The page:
Financial Services Technology Panel continues its ESG quest

We promised a series of events to explore the importance of Environmental, Social and Governance to our society in general and to the Financial Services sector in particular. Our third event on “Self Assessment Versus Regulation” saw another expert panel debate the issue, with an audience drawn from the Livery movement, Academia, Financial Services and others new to WCIT, illustrating the huge interest in the ESG movement and confirming that the WCIT focus, with its Social Value initiative and FS Technology Panel ESG series, is the right one for our times.

“Environment, Social and Governance – Self Assessment Versus Regulation took us through the arguments and we learned that they are not straight forward.

Rebecca Healey, our chair, set the scene by telling us that ESG is moving from niche to mainstream and that data and access to it “will go on steroids” referring to a data lake that consumers can access directly and highlighting the challenge for regulators as well as investors.

Sally Bridgeland, in a surprising view from an actuary told us that, while data is critical, it is far from the only important factor, and characterised it rather as a catalyst for action. She emphasised the need for meaningful interpretation of data, of the difference between data and knowledge and warned that, while moving to regulation may be useful, one size does not fit all.

Vivian Frost used Sustainalytics flag ship ESG Risk rating methodology to highlight how it is not just about companies’ own data, how AI is used to take in data from many sources, including unstructured data, and underlined the importance of distinguishing between material and immaterial disclosure by companies. Her conclusion was that it is very important to understand the quality of disclosure and scoring, and she called for transparency throughout the process.

Faisal Rafi, who spends his time researching Fund Managers, talked to us of the complex challenges they face, positing that some regulation is needed. His view is that fund managers are researching companies in themselves and challenged accounting bodies to step up and create standards. Faisal’s warning, echoing Sally’s one size does not fit all message, was that it is time to move away from using ESG for binary judgements to incorporating it into the process for evaluating the worth of a company.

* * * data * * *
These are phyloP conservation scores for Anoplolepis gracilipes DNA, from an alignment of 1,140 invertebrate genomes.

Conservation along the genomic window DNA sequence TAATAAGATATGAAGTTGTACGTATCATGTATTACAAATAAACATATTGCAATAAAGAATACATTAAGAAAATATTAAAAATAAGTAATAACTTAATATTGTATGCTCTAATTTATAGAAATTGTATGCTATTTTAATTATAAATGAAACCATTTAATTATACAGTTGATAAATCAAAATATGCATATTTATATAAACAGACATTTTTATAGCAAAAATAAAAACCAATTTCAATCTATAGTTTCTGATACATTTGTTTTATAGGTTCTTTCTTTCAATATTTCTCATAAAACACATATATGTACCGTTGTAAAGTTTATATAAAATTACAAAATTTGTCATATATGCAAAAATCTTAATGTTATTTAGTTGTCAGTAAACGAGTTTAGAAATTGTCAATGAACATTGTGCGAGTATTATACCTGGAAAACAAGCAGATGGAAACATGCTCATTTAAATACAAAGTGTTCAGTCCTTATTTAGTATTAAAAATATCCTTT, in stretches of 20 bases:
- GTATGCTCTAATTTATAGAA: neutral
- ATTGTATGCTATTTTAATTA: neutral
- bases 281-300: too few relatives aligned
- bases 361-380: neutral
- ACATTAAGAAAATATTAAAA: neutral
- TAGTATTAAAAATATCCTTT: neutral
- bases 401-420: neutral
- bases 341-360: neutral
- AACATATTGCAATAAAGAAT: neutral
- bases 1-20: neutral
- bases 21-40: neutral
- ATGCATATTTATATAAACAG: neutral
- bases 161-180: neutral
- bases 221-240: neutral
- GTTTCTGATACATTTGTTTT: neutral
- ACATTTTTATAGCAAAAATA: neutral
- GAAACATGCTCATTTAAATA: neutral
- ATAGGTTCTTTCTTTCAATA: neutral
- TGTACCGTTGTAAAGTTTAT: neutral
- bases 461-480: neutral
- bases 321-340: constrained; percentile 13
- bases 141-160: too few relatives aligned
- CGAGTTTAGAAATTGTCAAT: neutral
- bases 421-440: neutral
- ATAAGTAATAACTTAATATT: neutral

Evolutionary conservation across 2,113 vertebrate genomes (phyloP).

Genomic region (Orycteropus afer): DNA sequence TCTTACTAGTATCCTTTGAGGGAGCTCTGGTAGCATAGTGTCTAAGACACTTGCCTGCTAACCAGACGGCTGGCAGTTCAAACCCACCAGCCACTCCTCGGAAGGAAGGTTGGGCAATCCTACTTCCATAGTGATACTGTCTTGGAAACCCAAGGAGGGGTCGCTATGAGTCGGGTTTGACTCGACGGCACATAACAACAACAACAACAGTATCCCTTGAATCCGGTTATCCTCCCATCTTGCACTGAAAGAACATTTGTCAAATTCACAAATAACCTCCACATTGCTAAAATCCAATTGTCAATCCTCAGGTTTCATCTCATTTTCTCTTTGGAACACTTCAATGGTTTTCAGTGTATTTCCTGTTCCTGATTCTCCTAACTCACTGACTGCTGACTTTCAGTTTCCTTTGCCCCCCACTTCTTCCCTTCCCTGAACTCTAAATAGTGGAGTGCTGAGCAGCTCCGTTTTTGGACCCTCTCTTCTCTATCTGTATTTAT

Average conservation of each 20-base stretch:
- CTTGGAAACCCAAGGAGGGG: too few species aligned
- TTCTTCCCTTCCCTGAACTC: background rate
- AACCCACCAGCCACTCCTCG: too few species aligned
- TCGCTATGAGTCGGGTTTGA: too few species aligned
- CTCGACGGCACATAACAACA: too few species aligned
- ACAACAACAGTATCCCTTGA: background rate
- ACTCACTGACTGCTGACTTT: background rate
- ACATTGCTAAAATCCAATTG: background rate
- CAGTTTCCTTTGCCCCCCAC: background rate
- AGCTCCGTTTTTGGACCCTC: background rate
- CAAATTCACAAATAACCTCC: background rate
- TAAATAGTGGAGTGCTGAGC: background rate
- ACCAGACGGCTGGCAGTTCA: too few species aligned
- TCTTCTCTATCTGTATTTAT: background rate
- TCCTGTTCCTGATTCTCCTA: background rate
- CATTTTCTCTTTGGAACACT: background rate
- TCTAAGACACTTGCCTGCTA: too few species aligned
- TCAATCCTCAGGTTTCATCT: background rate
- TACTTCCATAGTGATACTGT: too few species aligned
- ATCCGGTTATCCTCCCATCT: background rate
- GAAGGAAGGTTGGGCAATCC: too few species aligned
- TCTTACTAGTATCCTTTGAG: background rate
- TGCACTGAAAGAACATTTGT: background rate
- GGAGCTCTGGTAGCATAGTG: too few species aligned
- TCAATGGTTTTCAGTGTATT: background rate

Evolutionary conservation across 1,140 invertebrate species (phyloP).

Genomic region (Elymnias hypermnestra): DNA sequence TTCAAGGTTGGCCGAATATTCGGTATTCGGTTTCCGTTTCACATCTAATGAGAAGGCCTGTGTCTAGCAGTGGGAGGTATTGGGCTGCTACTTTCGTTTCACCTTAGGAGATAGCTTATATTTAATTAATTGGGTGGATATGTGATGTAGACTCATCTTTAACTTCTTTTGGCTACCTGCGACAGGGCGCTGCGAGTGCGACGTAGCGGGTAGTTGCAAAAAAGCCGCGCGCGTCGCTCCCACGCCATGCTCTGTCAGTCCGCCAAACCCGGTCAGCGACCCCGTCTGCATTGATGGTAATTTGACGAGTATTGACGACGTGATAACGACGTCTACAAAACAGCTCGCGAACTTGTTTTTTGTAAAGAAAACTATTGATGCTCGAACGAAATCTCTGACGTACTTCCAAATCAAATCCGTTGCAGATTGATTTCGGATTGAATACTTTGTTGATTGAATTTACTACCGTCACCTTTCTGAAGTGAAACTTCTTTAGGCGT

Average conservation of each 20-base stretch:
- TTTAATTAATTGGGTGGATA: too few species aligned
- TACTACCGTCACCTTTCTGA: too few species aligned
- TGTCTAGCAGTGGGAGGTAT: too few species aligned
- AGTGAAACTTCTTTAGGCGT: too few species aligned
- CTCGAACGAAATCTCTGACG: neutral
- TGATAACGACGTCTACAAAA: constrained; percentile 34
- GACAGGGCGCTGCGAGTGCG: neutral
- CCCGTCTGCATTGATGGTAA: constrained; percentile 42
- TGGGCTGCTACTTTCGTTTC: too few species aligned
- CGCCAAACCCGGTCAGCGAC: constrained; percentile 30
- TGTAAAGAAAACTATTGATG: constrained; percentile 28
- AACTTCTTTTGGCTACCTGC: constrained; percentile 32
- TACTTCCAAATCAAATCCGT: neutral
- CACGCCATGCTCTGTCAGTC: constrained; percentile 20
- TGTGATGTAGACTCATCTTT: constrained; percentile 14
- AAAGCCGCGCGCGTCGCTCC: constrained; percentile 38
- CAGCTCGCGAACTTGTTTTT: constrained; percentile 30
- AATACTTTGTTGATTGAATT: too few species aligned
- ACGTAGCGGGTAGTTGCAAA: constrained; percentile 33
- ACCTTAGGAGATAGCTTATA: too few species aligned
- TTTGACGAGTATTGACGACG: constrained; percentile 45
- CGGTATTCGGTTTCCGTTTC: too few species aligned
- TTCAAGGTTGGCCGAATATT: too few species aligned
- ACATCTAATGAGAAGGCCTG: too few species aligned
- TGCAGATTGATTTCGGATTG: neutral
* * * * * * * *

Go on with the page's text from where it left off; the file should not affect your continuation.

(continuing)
Prof Alex Edmans asked the controversial question “does ESG actually pay off?” and warned of confirmation bias. He developed the idea that Purpose leads to Profit, looking at materiality as a driver and giving the example of companies that look after their employees outperforming their peers. He encouraged us to look at what drives long term success, introducing the importance of intangible, qualitative factors. His key message was that companies that outperform others score highly on material issues and these differ from company to company and industry to industry.

Prof Rajkumar Roy brought a new perspective on the question of Regulation Vs Self Assessment, focusing on the outcomes we want to achieve, and asking what impacts those outcomes most. He defined ESG as a movement, not bound by a few metrics, that needs cultural change – something he first developed in his 2004 in the report he ceded “Who Cares Wins”. He challenged the Financial Services industry on whether we would accept financial exclusion and told us that the ESG movement requires the development of socially responsible professionals along with leadership, as the City University, London is doing. He cited the developing problem of complex data algorithms and the need for mathematical rigour, urging us to do what we can to develop data we can trust, acknowledging a need for some regulation.

We learned so much during this session and, as our Chair summarised, it seems that we should focus on Principles, rather than Prescriptive, based regulation. And our debate moved opinion again! At the beginning our debate 74% of our audience voted Yes to regulation, moving to only 19% by the end, with 60% saying YES but laterThe No vote moved too –from 21% at the start up to 26% at the end.

Rob Wirszycz, the WCIT Junior Warden rounded the event off by coining yet another phrase – “consequentiality” – based on materiality – meaning the extent to which it matters to companies to be involved in operating to ESG principles and reflected on the power of employees to choose. He likened regulation to a hammer, that could be a sledge hammer or a light “tap and nudge” influencing force and asked if we need to “raise the floor” for all or “touch the ceiling” in a competition. The WCIT Social Value Leadership Group (SVLG) of 12 companies, that Rob leads, aims at raising standards and finished by saying that ESG now a movement that has a name!